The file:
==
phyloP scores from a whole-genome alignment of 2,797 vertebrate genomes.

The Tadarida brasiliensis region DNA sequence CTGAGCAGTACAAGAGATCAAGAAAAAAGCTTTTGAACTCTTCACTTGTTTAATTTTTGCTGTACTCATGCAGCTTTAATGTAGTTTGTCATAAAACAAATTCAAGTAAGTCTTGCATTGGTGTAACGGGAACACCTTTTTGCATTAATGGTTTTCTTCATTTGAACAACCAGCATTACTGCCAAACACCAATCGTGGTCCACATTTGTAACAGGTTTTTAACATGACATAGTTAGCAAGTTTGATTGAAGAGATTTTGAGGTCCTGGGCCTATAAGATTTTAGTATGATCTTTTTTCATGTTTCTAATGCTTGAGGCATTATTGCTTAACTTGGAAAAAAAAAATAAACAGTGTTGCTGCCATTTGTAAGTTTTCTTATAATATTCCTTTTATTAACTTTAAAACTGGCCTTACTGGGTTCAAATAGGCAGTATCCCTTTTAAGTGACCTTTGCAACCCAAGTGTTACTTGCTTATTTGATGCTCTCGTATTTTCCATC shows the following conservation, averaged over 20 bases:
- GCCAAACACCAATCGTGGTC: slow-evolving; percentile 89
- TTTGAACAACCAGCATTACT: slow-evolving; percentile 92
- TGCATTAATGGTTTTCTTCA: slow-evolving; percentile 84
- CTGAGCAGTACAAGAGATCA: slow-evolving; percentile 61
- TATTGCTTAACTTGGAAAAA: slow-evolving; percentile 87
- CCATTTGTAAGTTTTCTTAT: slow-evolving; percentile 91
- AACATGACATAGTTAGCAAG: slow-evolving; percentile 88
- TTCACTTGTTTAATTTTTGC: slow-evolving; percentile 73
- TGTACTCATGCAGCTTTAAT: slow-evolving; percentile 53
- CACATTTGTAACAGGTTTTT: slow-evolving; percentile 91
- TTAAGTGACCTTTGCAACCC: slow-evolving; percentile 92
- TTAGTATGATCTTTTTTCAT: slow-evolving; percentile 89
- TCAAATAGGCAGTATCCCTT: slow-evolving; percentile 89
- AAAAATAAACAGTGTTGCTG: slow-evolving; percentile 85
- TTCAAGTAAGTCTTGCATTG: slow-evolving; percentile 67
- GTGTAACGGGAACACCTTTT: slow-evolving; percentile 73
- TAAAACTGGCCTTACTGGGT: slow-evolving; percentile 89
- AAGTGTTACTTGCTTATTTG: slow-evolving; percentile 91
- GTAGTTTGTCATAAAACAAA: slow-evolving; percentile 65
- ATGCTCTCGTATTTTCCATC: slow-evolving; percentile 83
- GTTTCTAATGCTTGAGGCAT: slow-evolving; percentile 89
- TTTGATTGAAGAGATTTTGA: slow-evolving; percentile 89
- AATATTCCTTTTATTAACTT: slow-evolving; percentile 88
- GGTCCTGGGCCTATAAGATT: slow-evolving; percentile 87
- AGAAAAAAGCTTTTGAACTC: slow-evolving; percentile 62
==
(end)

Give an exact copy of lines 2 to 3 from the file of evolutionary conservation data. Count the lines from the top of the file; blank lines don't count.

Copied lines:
The Tadarida brasiliensis region DNA sequence CTGAGCAGTACAAGAGATCAAGAAAAAAGCTTTTGAACTCTTCACTTGTTTAATTTTTGCTGTACTCATGCAGCTTTAATGTAGTTTGTCATAAAACAAATTCAAGTAAGTCTTGCATTGGTGTAACGGGAACACCTTTTTGCATTAATGGTTTTCTTCATTTGAACAACCAGCATTACTGCCAAACACCAATCGTGGTCCACATTTGTAACAGGTTTTTAACATGACATAGTTAGCAAGTTTGATTGAAGAGATTTTGAGGTCCTGGGCCTATAAGATTTTAGTATGATCTTTTTTCATGTTTCTAATGCTTGAGGCATTATTGCTTAACTTGGAAAAAAAAAATAAACAGTGTTGCTGCCATTTGTAAGTTTTCTTATAATATTCCTTTTATTAACTTTAAAACTGGCCTTACTGGGTTCAAATAGGCAGTATCCCTTTTAAGTGACCTTTGCAACCCAAGTGTTACTTGCTTATTTGATGCTCTCGTATTTTCCATC shows the following conservation, averaged over 20 bases:
- GCCAAACACCAATCGTGGTC: slow-evolving; percentile 89